Fireplace bumpout / doghouse leaks air


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Old 01-21-14, 06:31 AM
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Fireplace bumpout / doghouse leaks air

I've got a 13 year old home with a direct vent fireplace housed in a bump-out (or doghouse or whatever phrase you prefer) off the back of the family room, faces West. All winter long, air just streams in around the fireplace housing (between the metal of the fireplace housing and the brick facade, and out of the top and bottom air vents). I've caulked all of the outside seams to no avail.

It occurred to me when watching a Holmes that the soffit is vented, but there's no matching roof vent. So air comes in the soffit and has no place to go. Except my family room.

Options are to seal off the soffit on the bump, or add some sort of roof vent to the bump to give the air someplace to vent, or tear off all the cladding and siding and roofing and do it all over. And even if I do any of those, I have no idea of how well (or even if) the inside of the bump has insulation / vapor barrier (I have one bale of Roxul left from the basement finishing that I could use).

Biggest question - does this small an "attic" need the same level of venting as, say, a home attic (where I have a ridge vent)? Would it be OK to just seal off the soffit vents?

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Patrick
 
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Old 01-21-14, 07:30 AM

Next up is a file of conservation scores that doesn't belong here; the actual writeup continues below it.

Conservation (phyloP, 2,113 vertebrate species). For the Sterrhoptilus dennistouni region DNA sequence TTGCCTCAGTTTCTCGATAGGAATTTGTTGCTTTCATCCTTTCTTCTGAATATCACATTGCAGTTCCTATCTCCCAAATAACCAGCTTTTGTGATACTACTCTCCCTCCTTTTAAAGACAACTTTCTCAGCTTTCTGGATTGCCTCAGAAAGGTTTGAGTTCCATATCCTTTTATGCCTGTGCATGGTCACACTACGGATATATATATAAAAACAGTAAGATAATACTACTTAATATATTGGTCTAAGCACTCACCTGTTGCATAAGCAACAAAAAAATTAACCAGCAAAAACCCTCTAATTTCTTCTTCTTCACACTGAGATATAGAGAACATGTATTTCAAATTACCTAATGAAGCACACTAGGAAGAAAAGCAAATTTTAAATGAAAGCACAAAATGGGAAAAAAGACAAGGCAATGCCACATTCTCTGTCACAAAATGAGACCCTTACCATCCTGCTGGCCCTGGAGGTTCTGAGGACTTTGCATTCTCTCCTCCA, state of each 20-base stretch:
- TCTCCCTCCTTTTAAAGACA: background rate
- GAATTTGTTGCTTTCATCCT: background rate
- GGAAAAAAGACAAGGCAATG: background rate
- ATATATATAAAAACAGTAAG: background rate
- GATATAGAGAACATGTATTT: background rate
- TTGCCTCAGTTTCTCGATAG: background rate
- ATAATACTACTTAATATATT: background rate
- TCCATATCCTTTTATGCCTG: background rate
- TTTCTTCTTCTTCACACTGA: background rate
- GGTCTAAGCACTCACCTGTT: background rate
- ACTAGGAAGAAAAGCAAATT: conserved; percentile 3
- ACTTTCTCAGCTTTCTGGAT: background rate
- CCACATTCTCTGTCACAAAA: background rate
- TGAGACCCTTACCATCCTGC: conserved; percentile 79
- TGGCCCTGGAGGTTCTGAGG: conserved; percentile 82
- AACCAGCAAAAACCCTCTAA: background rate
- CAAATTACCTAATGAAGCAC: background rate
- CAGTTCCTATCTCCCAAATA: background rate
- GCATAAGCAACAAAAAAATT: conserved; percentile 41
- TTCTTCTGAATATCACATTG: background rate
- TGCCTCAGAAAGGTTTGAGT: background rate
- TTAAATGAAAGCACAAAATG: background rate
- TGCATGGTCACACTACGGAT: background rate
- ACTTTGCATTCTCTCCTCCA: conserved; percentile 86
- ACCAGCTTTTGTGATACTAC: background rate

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I don't think the problem is the soffit venting. It's that the air is having access to your fireplace unit where it can make it's way to the room. Providing another vent in the attic or "exit" does nothing to seal up the open path to your living space.

Properly constructed that bump out should be like the other walls of your home with insulation, vapor barrier and air gaps sealed. Is your fireplace an insert that can be removed or do you have any easy access into the bump out space? Unfortunately I think it's something easy to build properly up front but difficult to fix later as a repair. Have you tried sealing around your insert to block the drafts? That should help alot as I assume your gas fireplace is direct vent and gets it's combustion air from outside.
 
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Old 01-21-14, 07:33 PM
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Blow it up and start over, I guess...

I've tried caulking around the insert, and in extreme weather, I've sealed it with Tuck Tape, rigid foam boards, and even just used plastic over the whole thing. And I agree the whole thing is just badly built, because there's no evidence of any air sealing anywhere.

There is no easy answer. I'll have to demo it from the inside either way, to get proper insulation and vapor barrier (or spray foam). I was hoping for a relatively easier answer, since we haven't used the fireplace at all in the past five years because when it's cold enough to use it, there's too much cold air streaming in to the room.

But there's no conceivable reason to have the soffit venting there if there's no where for the air to go, right?

Oh, and thanks for the reply.
 
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Old 01-22-14, 04:58 AM
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There is no reason that needed vented soffit.
 
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Old 01-22-14, 06:38 AM
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It looks like your house is vinyl sided. You could remove the siding starting at the top and work down. Cut an access hole in the exterior sheeting and you can see inside and work to fix the problem. Then put sheeting back over the hole and re-install your siding and the repair will not be visible and no mess inside your home.
 
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Old 01-22-14, 06:44 AM
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What is under the bump? Is it insulated and sealed with foam, then covered with plywood?